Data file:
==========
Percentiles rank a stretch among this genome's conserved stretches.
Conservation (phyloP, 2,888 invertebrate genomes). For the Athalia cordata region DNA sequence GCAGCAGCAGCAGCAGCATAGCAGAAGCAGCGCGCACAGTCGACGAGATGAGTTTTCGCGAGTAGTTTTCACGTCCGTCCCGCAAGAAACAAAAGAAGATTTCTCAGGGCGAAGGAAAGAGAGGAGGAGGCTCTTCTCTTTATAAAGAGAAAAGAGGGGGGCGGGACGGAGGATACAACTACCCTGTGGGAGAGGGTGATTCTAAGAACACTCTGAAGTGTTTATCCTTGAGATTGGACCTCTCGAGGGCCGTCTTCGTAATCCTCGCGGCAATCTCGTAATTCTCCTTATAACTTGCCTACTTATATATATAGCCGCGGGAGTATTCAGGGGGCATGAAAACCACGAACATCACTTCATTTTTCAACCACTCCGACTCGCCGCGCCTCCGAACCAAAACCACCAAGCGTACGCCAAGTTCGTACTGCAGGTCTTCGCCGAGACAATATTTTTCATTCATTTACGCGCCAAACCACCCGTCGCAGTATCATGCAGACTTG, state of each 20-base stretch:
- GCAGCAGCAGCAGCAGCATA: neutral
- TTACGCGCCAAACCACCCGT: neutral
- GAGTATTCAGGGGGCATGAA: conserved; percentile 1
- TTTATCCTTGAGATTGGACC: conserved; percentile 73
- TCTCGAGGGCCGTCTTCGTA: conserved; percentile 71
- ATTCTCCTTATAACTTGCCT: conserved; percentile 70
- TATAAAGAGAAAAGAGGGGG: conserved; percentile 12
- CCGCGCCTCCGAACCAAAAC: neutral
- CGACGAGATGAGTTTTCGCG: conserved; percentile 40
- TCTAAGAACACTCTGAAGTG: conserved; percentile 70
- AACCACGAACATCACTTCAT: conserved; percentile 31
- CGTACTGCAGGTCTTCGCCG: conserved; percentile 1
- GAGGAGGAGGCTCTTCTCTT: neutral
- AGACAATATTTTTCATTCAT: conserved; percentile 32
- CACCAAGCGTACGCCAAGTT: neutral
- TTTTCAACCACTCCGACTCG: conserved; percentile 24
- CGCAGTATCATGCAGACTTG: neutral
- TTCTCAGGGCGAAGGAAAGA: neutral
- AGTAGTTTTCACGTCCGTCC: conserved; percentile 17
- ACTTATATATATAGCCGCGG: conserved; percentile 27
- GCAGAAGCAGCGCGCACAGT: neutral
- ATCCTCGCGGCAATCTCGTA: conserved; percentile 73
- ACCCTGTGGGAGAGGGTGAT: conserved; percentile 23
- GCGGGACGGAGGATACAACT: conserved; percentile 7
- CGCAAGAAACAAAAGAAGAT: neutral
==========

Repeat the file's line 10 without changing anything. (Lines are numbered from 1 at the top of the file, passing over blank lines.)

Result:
- CCGCGCCTCCGAACCAAAAC: neutral